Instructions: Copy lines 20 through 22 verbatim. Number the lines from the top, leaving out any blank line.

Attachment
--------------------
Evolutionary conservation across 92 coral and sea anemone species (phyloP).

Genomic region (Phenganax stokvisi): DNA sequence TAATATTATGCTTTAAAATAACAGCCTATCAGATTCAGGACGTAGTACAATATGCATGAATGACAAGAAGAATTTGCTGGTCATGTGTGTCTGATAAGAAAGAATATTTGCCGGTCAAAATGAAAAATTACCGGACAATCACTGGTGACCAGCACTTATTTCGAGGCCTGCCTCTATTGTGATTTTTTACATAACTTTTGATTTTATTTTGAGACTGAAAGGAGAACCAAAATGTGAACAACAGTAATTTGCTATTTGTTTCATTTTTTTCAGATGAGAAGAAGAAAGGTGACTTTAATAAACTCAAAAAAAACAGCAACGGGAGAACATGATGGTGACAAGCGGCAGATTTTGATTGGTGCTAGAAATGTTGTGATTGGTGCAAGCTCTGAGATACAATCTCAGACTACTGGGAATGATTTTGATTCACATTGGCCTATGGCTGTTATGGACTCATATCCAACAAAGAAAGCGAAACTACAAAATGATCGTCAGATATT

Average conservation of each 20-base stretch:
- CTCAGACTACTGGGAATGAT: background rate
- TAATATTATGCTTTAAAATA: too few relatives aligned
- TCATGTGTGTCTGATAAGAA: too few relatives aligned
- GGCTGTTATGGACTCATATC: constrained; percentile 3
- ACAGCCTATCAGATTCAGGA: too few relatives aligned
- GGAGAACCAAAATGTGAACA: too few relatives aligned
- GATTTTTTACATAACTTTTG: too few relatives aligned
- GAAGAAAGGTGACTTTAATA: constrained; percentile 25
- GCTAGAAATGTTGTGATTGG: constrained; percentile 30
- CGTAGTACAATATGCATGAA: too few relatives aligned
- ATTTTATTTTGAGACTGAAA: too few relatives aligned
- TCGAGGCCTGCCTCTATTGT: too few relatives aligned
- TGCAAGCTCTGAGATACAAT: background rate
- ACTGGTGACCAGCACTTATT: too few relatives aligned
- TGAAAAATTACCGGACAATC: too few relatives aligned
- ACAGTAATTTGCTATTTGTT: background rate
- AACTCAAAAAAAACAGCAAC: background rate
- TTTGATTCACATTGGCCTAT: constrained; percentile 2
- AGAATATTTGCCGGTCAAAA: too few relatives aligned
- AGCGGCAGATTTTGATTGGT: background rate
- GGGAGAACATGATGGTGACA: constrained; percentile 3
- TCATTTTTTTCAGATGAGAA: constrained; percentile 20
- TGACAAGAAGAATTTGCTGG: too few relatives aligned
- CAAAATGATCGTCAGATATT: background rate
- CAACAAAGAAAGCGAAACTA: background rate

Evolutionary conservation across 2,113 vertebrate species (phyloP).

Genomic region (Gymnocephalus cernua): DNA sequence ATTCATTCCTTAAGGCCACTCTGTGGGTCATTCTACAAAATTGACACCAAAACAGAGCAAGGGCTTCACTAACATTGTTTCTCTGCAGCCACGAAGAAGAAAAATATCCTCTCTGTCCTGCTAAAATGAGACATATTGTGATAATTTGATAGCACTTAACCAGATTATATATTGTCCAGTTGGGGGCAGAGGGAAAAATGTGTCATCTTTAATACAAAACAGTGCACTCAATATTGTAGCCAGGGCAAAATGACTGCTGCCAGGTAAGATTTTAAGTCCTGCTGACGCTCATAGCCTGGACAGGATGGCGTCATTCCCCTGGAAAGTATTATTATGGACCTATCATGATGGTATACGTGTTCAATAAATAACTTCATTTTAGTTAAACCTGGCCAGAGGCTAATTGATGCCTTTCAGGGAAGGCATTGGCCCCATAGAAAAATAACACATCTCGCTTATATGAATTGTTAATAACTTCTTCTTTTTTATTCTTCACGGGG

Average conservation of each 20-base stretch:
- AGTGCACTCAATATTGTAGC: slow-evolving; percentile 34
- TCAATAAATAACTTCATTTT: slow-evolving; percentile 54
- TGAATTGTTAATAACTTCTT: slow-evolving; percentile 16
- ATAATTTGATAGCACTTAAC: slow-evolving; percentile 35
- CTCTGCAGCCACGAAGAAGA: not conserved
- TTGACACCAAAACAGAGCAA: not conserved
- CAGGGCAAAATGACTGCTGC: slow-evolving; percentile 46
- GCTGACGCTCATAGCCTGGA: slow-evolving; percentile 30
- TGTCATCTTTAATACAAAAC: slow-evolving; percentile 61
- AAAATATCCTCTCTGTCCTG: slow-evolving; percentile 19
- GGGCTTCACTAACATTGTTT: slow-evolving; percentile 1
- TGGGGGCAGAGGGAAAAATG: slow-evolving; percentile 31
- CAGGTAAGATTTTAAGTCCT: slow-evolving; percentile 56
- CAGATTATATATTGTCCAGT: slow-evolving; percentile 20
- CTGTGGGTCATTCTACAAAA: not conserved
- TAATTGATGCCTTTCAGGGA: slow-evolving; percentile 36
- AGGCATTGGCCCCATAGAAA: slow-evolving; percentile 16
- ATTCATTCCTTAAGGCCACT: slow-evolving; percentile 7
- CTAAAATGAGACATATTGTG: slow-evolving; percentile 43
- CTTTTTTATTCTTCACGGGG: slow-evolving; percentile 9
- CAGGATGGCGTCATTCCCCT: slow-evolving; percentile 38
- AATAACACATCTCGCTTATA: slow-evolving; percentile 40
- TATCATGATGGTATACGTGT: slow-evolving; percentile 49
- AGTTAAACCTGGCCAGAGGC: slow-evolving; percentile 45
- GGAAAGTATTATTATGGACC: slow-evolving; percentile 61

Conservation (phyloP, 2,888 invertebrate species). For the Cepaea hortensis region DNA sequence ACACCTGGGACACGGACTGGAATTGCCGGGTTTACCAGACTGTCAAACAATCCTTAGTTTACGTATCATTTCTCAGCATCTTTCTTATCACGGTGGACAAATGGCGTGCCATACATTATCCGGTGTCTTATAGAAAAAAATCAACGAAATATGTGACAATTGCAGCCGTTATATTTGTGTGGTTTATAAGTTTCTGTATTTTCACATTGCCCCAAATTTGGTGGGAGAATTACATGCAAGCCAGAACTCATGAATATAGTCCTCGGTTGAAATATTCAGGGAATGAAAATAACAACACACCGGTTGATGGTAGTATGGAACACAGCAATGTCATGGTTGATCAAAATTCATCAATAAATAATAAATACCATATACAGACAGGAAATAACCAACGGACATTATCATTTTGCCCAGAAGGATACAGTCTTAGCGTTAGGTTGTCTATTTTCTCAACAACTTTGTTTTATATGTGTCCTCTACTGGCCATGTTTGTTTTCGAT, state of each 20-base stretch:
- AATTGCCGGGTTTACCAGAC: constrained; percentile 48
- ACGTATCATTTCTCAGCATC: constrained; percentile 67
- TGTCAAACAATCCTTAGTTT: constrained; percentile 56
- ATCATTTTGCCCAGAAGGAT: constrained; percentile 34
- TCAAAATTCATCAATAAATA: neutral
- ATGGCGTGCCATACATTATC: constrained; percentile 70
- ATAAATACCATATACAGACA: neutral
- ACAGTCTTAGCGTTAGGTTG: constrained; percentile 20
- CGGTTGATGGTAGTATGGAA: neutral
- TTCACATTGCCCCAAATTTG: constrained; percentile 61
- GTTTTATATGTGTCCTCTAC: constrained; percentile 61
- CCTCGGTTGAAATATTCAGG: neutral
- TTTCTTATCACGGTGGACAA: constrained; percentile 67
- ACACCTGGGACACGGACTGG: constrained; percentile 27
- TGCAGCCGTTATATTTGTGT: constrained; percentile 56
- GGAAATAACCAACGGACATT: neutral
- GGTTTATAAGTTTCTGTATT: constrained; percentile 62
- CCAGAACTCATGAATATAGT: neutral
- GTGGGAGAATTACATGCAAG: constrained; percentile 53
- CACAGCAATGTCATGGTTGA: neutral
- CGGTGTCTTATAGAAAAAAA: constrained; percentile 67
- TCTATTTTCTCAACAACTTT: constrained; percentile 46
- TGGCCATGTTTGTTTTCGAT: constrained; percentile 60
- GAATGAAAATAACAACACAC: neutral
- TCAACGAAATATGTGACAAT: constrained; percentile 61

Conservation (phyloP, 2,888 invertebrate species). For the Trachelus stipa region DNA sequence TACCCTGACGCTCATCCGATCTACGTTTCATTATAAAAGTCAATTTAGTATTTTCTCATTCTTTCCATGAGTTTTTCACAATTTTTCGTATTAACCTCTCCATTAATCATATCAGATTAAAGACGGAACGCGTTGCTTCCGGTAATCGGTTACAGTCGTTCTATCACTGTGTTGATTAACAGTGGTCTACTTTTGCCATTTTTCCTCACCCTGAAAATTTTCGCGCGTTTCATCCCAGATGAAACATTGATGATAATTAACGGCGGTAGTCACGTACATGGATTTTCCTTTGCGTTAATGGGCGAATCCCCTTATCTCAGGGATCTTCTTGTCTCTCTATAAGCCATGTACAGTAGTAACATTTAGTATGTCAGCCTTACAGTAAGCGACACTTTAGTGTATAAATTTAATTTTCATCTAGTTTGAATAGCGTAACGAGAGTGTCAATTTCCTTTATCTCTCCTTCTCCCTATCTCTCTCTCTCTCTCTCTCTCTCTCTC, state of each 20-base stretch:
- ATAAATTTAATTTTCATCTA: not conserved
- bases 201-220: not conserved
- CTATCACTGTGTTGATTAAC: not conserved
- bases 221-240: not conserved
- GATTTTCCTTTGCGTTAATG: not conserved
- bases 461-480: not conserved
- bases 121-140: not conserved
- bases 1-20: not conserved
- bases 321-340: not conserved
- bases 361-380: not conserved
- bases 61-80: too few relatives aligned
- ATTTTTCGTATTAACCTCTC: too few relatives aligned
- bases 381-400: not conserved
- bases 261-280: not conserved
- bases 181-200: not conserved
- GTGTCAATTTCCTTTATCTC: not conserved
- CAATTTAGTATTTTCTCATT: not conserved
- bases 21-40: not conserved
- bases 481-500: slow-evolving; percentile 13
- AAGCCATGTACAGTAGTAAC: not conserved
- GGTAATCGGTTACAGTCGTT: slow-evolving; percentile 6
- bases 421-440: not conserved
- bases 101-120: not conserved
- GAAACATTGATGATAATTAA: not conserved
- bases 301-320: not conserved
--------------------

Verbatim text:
- AACTCAAAAAAAACAGCAAC: background rate
- TTTGATTCACATTGGCCTAT: constrained; percentile 2
- AGAATATTTGCCGGTCAAAA: too few relatives aligned